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GLOOM AND BOOM IN THE CITY OF LIGHTS

  • Pervaiz Asghar
  • Jan, 2018
  • 292
  • National

Despite the city's decaying infrastructure and civil services, it has not only maintained a lively facade, but has lived up to its reputation as a city of lights

Karachi is in many ways a microcosm of the country itself. One finds all religions, nationalities and ethnicities represented here. There is no dearth of good entrepreneurs, businessmen, traders, transporters, educationists, artisans and other professionals, and no shortage of skilled labour either. So why doesn't the city click? An avid follower of the Karachi scene would perhaps frame the question differently: How has the city managed to survive and thrive despite the adversities it is pitted against?

Prior addressing the issue of reinvigorating the socio-economic dynamism of Karachi, it is useful to understand what the city has gone through and is going through and what are the major impediments in its path to glory?

At the time of partition, Karachi was a thriving metropolis with a natural harbor. The harbor had been constructed by the British in the mid-nineteenth century to primarily facilitate the export of Punjab's cotton at a time when the world's global supply of the commodity had been throttled by the American civil war. The rail network that the British also developed led right up to the berths from where the cotton could be directly loaded onto ships through cranes. It's still a most cost-effective method, yet it is a further sign of the city's stagnation that it has hardly been used since. I however did see it in action in the mid-1970s, but only for the purpose of embarking and disembarking ammunition onboard warships. The city also hosts an international airport, still the busiest in the country, which used to be a regular pit stop for many foreign airlines; it's a pity that it yielded its position of primacy to Dubai, and later to many others.

Karachi had everything going for it and yet after a brief period of resurgence, it all started going downhill from there. The problem was that the city had a mind of its own, because of which it always ended up on the wrong side of the political divide. The first sign of trouble arose when it was stripped of its status as the country's Capital. The post-1971 nationalization policy, owing to which the city's elite businessmen were reduced to non-entities and management passed on to inept bureaucrats, also hit it hard. The unique quota system introduced was presented as sort of a temporary golfing handicap for the city urbanites to enable the rural areas to catch up. The problem again was that since it was a political ploy, no effort was expended in the catching up part and the system has kept on being renewed ad nauseam.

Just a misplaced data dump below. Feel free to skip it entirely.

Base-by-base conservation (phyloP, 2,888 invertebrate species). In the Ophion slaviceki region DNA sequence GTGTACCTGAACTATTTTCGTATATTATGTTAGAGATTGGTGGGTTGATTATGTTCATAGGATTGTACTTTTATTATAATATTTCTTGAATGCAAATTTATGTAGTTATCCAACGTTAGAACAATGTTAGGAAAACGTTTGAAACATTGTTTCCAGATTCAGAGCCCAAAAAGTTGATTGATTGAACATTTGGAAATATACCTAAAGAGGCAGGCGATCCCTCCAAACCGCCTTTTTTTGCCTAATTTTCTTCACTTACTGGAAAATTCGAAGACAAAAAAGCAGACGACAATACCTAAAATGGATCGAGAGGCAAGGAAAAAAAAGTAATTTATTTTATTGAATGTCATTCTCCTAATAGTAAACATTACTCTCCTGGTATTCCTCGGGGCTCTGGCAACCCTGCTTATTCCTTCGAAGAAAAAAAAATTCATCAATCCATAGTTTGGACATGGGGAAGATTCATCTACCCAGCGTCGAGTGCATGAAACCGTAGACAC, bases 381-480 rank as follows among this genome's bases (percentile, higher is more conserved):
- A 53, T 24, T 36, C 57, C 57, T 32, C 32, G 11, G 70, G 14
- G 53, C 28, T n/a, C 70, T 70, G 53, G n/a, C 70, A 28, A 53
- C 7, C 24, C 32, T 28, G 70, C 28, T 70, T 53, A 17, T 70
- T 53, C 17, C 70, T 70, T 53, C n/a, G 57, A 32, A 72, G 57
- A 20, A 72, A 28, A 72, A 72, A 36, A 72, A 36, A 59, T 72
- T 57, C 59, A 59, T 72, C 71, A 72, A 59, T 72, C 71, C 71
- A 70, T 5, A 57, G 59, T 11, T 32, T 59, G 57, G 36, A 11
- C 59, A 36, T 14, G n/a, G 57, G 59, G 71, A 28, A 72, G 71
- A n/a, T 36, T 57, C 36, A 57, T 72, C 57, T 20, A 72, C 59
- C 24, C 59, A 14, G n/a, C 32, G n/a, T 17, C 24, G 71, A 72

When the town of Kolachi was annexed by the British after the historic battle of Meani in 1843, the Mithadar-Kharadar area constituted the town's core. The city's population of 400,000 at the time of partition kept swelling as waves after waves of immigrants from undivided India, Bangladesh, Burma, Iran, Afghanistan and even from within all corners of the country, most lately from FATA, filled its ranks. The city has even attracted refugees from Poland during the Second World War and job seekers from Central Asia, Sri Lanka and Philippines. The communities which came in significant numbers in search of livelihood formed their own squatter settlements which badly strained the city's planning and organizational capacity.

The Karachi of the sixties was still a very different place, serene and yet lively, with a bustling nightlife. People were polite, traffic was orderly with a tram line operating throughout the length of Bundar Road, streets were clean, neither graffiti nor any disorderly public conduct was visible.

If I were to put a timeline on when the city changed for the worse, irretrievably rather than gradually, that would be the period soon after the eastern wing broke away from the Federation. A host of factors like the sudden inflation generated in the wake of the disastrous '71 War, rampant unemployment and most notably, the opportunities the city presented, attracted a lot of people into its fold. The rickety and slow moving public buses got replaced by the recklessly driven minibuses nick-named 'yellow devils'. While a lot of construction and manufacturing activity was taking place all around, the soul of the city got transformed for the worse. Graffiti, dirtiness and ethnic fault-lines all became a part of the city's landscape.

If we trace the city's history since partition, one lesson comes across very clearly: whatever the city has been able to achieve has been because of its people and conversely, whatever evil has befallen, it has been because of political machinations. The resilience of its people alone has warded off the severest of advers...

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